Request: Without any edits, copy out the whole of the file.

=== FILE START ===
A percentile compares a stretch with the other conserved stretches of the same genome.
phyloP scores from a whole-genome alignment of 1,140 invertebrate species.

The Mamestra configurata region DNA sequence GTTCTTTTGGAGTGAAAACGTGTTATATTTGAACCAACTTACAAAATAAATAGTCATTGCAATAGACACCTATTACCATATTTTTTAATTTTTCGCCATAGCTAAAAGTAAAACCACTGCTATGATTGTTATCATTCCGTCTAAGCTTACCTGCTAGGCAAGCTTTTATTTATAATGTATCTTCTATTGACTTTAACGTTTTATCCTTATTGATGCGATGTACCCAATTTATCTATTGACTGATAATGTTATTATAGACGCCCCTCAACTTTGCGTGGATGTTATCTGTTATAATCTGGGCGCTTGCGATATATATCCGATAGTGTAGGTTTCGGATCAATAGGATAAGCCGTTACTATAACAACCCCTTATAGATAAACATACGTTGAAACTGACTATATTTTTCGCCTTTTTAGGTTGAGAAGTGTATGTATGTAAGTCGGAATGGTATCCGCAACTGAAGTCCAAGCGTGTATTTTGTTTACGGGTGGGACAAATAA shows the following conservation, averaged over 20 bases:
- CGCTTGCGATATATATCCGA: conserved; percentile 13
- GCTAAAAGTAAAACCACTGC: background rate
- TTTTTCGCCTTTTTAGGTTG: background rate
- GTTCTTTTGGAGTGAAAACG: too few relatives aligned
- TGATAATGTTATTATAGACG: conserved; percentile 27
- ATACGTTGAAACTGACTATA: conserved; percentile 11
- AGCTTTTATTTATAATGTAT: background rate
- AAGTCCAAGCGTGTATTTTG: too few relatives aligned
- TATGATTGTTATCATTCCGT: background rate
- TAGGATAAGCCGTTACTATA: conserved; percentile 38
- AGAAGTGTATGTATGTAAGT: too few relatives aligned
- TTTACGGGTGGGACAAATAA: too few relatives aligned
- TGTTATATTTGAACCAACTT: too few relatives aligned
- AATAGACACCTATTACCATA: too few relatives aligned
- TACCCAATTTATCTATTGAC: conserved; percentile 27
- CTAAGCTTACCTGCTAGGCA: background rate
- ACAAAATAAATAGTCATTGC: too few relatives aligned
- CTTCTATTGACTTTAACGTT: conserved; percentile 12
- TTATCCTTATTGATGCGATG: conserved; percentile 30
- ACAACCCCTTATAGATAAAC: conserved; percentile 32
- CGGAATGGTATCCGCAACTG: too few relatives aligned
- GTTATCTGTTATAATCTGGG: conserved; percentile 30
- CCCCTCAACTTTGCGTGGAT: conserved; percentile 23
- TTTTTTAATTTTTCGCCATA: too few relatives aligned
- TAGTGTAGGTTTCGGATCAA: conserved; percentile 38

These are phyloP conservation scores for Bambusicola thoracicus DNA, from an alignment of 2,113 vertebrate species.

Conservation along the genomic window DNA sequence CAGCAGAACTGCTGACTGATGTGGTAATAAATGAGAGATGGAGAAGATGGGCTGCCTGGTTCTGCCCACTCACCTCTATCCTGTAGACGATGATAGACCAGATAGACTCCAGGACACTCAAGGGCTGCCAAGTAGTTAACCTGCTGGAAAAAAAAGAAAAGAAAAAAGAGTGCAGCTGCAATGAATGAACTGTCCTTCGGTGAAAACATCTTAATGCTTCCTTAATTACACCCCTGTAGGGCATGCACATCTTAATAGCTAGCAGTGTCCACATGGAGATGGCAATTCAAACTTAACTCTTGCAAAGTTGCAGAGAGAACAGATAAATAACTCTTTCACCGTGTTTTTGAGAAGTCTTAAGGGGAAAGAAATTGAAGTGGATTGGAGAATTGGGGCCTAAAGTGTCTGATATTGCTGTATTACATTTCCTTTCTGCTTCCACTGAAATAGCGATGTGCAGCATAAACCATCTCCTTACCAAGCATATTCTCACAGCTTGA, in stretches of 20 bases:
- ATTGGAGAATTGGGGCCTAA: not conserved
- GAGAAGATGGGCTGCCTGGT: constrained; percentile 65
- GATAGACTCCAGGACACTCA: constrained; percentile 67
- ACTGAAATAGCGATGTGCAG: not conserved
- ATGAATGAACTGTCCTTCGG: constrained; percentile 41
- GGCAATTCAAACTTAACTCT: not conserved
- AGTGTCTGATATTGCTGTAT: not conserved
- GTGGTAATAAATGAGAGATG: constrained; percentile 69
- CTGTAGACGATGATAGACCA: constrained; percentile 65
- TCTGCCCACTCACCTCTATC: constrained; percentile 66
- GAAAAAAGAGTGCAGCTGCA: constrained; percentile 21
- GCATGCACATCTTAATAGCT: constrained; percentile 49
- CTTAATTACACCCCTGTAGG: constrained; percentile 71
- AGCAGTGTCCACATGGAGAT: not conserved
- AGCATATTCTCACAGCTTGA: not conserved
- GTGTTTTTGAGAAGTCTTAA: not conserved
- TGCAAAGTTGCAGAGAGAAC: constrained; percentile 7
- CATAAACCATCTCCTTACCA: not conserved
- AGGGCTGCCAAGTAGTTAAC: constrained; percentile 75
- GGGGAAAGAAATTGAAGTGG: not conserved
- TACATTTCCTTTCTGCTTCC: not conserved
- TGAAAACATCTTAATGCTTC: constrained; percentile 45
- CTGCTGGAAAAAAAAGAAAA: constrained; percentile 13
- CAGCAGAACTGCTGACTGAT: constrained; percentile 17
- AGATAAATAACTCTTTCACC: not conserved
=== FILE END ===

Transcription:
A percentile compares a stretch with the other conserved stretches of the same genome.
phyloP scores from a whole-genome alignment of 1,140 invertebrate species.

The Mamestra configurata region DNA sequence GTTCTTTTGGAGTGAAAACGTGTTATATTTGAACCAACTTACAAAATAAATAGTCATTGCAATAGACACCTATTACCATATTTTTTAATTTTTCGCCATAGCTAAAAGTAAAACCACTGCTATGATTGTTATCATTCCGTCTAAGCTTACCTGCTAGGCAAGCTTTTATTTATAATGTATCTTCTATTGACTTTAACGTTTTATCCTTATTGATGCGATGTACCCAATTTATCTATTGACTGATAATGTTATTATAGACGCCCCTCAACTTTGCGTGGATGTTATCTGTTATAATCTGGGCGCTTGCGATATATATCCGATAGTGTAGGTTTCGGATCAATAGGATAAGCCGTTACTATAACAACCCCTTATAGATAAACATACGTTGAAACTGACTATATTTTTCGCCTTTTTAGGTTGAGAAGTGTATGTATGTAAGTCGGAATGGTATCCGCAACTGAAGTCCAAGCGTGTATTTTGTTTACGGGTGGGACAAATAA shows the following conservation, averaged over 20 bases:
- CGCTTGCGATATATATCCGA: conserved; percentile 13
- GCTAAAAGTAAAACCACTGC: background rate
- TTTTTCGCCTTTTTAGGTTG: background rate
- GTTCTTTTGGAGTGAAAACG: too few relatives aligned
- TGATAATGTTATTATAGACG: conserved; percentile 27
- ATACGTTGAAACTGACTATA: conserved; percentile 11
- AGCTTTTATTTATAATGTAT: background rate
- AAGTCCAAGCGTGTATTTTG: too few relatives aligned
- TATGATTGTTATCATTCCGT: background rate
- TAGGATAAGCCGTTACTATA: conserved; percentile 38
- AGAAGTGTATGTATGTAAGT: too few relatives aligned
- TTTACGGGTGGGACAAATAA: too few relatives aligned
- TGTTATATTTGAACCAACTT: too few relatives aligned
- AATAGACACCTATTACCATA: too few relatives aligned
- TACCCAATTTATCTATTGAC: conserved; percentile 27
- CTAAGCTTACCTGCTAGGCA: background rate
- ACAAAATAAATAGTCATTGC: too few relatives aligned
- CTTCTATTGACTTTAACGTT: conserved; percentile 12
- TTATCCTTATTGATGCGATG: conserved; percentile 30
- ACAACCCCTTATAGATAAAC: conserved; percentile 32
- CGGAATGGTATCCGCAACTG: too few relatives aligned
- GTTATCTGTTATAATCTGGG: conserved; percentile 30
- CCCCTCAACTTTGCGTGGAT: conserved; percentile 23
- TTTTTTAATTTTTCGCCATA: too few relatives aligned
- TAGTGTAGGTTTCGGATCAA: conserved; percentile 38

These are phyloP conservation scores for Bambusicola thoracicus DNA, from an alignment of 2,113 vertebrate species.

Conservation along the genomic window DNA sequence CAGCAGAACTGCTGACTGATGTGGTAATAAATGAGAGATGGAGAAGATGGGCTGCCTGGTTCTGCCCACTCACCTCTATCCTGTAGACGATGATAGACCAGATAGACTCCAGGACACTCAAGGGCTGCCAAGTAGTTAACCTGCTGGAAAAAAAAGAAAAGAAAAAAGAGTGCAGCTGCAATGAATGAACTGTCCTTCGGTGAAAACATCTTAATGCTTCCTTAATTACACCCCTGTAGGGCATGCACATCTTAATAGCTAGCAGTGTCCACATGGAGATGGCAATTCAAACTTAACTCTTGCAAAGTTGCAGAGAGAACAGATAAATAACTCTTTCACCGTGTTTTTGAGAAGTCTTAAGGGGAAAGAAATTGAAGTGGATTGGAGAATTGGGGCCTAAAGTGTCTGATATTGCTGTATTACATTTCCTTTCTGCTTCCACTGAAATAGCGATGTGCAGCATAAACCATCTCCTTACCAAGCATATTCTCACAGCTTGA, in stretches of 20 bases:
- ATTGGAGAATTGGGGCCTAA: not conserved
- GAGAAGATGGGCTGCCTGGT: constrained; percentile 65
- GATAGACTCCAGGACACTCA: constrained; percentile 67
- ACTGAAATAGCGATGTGCAG: not conserved
- ATGAATGAACTGTCCTTCGG: constrained; percentile 41
- GGCAATTCAAACTTAACTCT: not conserved
- AGTGTCTGATATTGCTGTAT: not conserved
- GTGGTAATAAATGAGAGATG: constrained; percentile 69
- CTGTAGACGATGATAGACCA: constrained; percentile 65
- TCTGCCCACTCACCTCTATC: constrained; percentile 66
- GAAAAAAGAGTGCAGCTGCA: constrained; percentile 21
- GCATGCACATCTTAATAGCT: constrained; percentile 49
- CTTAATTACACCCCTGTAGG: constrained; percentile 71
- AGCAGTGTCCACATGGAGAT: not conserved
- AGCATATTCTCACAGCTTGA: not conserved
- GTGTTTTTGAGAAGTCTTAA: not conserved
- TGCAAAGTTGCAGAGAGAAC: constrained; percentile 7
- CATAAACCATCTCCTTACCA: not conserved
- AGGGCTGCCAAGTAGTTAAC: constrained; percentile 75
- GGGGAAAGAAATTGAAGTGG: not conserved
- TACATTTCCTTTCTGCTTCC: not conserved
- TGAAAACATCTTAATGCTTC: constrained; percentile 45
- CTGCTGGAAAAAAAAGAAAA: constrained; percentile 13
- CAGCAGAACTGCTGACTGAT: constrained; percentile 17
- AGATAAATAACTCTTTCACC: not conserved